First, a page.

AS-Level Amounts of Substance
The mass of an atom is determined by the number of protons and neutrons it has.
Different elements have different masses.
An element’s ‘relative atomic mass’ is the mass (in grams) of one mole’s worth of its atoms.
One mole of carbon-12 (12C) has a mass of 12g.
Each atom of carbon-12 has 6 protons and 6 neutrons.
The mass of each must be 1g per mole.
Therefore, atomic masses of elements are described as being ‘relative to 1/12 the mass of an atom of carbon-12’.
Relative Atomic Mass
Every element has a different mass for one atom of itself. The mass of an atom is determined by the number of protons and neutrons that it has. As every element has a different number of protons, each element has a different mass.
NOTE – for simplification purposes here I am ignoring isotopic masses, these will be addressed later in the notes.
In the periodic table, each element is given a mass number. The mass number refers to how many neutrons and protons one atom of that element has. Let’s take sodium as an example:
Sodium has a mass number of 23 and an atomic number of 11. So, there are 12 neutrons and 11 protons in one atom of sodium.
This is the mass for one atom of sodium. Virtually useless for everyday chemistry – who deals with one atom? These masses need to be in more useable values. To do this, we use a relative atomic mass.
A relative atomic mass just means for one mole of an element, the mass of that one mole will be the mass number of the element in grams. Remember – a mole is just a simple way of saying how many particles of something you have.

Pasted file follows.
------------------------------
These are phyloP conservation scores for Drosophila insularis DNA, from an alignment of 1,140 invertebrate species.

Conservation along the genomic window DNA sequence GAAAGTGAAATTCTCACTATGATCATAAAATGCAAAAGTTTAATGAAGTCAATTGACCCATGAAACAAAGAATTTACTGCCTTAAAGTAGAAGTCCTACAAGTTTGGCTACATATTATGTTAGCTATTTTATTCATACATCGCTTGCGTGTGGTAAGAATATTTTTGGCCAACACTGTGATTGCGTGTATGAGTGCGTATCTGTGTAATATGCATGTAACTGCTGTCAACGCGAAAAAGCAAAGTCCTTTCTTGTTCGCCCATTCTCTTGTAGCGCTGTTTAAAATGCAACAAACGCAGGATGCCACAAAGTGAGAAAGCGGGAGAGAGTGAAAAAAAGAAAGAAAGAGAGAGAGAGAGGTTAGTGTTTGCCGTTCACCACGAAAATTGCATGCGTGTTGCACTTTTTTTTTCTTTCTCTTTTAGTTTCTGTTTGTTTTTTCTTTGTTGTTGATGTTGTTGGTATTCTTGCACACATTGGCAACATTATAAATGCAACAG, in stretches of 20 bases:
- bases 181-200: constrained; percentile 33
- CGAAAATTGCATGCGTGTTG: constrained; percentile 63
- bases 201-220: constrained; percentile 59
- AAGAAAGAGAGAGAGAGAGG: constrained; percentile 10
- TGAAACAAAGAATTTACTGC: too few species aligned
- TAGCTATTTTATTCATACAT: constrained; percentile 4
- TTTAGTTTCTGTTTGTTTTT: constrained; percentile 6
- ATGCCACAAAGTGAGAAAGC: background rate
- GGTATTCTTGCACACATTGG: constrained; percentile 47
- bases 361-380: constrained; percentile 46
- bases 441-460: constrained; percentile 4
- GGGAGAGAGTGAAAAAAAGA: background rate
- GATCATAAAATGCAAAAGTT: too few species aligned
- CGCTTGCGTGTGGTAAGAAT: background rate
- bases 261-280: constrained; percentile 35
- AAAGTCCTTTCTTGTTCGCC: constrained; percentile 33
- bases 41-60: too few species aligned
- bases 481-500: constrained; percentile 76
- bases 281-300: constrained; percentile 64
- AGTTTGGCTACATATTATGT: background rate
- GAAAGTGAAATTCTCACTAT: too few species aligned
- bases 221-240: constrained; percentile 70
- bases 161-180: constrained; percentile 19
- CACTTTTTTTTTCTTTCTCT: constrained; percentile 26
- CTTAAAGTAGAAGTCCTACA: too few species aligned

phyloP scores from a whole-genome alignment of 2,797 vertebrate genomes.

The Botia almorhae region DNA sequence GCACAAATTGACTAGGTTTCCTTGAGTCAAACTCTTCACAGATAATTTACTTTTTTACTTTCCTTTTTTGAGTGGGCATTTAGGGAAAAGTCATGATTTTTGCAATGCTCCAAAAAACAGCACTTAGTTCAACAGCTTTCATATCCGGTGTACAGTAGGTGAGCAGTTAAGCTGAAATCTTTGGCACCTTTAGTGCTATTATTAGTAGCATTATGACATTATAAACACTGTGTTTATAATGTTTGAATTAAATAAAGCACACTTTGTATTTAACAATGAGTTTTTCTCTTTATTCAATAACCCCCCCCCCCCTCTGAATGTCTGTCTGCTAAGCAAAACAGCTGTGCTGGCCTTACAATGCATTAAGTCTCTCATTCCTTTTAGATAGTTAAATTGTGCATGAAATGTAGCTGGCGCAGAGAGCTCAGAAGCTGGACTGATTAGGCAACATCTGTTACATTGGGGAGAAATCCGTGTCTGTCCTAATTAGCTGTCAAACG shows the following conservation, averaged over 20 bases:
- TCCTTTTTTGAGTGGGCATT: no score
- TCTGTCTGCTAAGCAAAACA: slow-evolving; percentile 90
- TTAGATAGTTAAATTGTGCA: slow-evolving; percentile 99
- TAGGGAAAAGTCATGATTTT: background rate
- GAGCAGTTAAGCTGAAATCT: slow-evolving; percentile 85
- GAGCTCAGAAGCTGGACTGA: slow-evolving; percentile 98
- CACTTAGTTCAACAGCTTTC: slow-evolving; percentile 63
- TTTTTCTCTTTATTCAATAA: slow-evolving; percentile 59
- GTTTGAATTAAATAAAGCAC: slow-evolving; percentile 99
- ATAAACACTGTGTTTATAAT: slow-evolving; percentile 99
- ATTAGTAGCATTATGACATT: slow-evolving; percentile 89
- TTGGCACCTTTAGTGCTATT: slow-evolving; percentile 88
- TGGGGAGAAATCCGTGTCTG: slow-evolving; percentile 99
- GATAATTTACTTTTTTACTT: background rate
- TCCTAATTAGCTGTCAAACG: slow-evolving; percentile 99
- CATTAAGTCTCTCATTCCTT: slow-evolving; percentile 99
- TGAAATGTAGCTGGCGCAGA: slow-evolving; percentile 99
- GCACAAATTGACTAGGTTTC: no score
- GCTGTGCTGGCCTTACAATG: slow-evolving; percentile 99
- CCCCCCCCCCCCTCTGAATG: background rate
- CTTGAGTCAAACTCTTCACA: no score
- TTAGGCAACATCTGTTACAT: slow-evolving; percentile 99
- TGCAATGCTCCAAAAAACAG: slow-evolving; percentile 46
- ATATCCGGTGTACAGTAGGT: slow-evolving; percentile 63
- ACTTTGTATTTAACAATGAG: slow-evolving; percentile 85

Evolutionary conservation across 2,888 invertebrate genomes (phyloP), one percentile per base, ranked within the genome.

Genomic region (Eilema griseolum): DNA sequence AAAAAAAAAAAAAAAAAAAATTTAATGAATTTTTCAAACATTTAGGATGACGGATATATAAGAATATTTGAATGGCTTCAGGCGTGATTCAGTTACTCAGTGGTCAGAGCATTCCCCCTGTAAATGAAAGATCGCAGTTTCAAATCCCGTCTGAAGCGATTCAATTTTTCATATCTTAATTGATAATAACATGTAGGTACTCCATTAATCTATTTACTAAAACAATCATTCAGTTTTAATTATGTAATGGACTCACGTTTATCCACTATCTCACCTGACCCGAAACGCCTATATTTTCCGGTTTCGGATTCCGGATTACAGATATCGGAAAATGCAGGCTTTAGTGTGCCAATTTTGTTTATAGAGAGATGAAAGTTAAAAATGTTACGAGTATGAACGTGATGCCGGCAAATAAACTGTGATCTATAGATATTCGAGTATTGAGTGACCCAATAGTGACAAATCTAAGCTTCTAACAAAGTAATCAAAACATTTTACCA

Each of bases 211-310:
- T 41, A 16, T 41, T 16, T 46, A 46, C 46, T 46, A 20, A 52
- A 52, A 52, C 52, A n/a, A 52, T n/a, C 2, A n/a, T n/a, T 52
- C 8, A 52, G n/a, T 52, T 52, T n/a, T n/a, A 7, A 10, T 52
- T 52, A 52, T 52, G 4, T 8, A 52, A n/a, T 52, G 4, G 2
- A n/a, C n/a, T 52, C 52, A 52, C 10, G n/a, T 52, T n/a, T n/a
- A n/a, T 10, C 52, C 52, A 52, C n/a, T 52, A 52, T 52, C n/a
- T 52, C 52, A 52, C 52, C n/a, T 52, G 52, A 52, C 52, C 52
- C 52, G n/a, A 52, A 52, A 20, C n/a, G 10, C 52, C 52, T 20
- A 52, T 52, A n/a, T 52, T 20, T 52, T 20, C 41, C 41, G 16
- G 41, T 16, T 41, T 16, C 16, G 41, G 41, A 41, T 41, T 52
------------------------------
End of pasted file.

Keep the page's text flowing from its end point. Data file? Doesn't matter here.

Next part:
So, for sodium a mass number of 23 means that 1 mole of sodium will have a mass of 23 grams. This is why the units for relative atomic mass are gmol-1 (grams per 1 mole).
Relative to 1/12 of the mass of an atom of carbon12
The ‘relative’ part of relative atomic mass just refers to the assumption that one proton has a mass unit of one and a neutron has a mass unit of one.
This means that one mole’s worth of protons has a mass of one gram, and one mole’s worth of neutrons also has a mass of one gram.
This assumption is based upon the fact that one mole of carbon-twelve (carbon-twelve is just the most common form of carbon) has a mass of twelve grams.
As carbon has an atomic number of six, it must have six protons and six neutrons. Protons and neutrons have the same mass. So, if twelve particles make up one atom of carbon-twelve, then twelve moles’ worth of particles make up one mole of carbon-twelve atoms.
So, to get the relative mass of one particle (proton or neutron):
12g / 12 moles = 1 g per mole.
This is why the definition of relative atomic mass is: ‘the mass of one mole’s worth of atoms of an element, relative to 1/12th the mass carbon12’.
All this means is that we assume a proton or a neutron has a mass of 1 gram per mole, because twelve of these particles make up one mole of carbon-twelve (see above). So, we can simply multiply the number of protons and neutrons in one atom of an element by 1 gram per mole (or 1 / 12th the mass of one mole’s worth of carbon atoms) to get its relative atomic mass.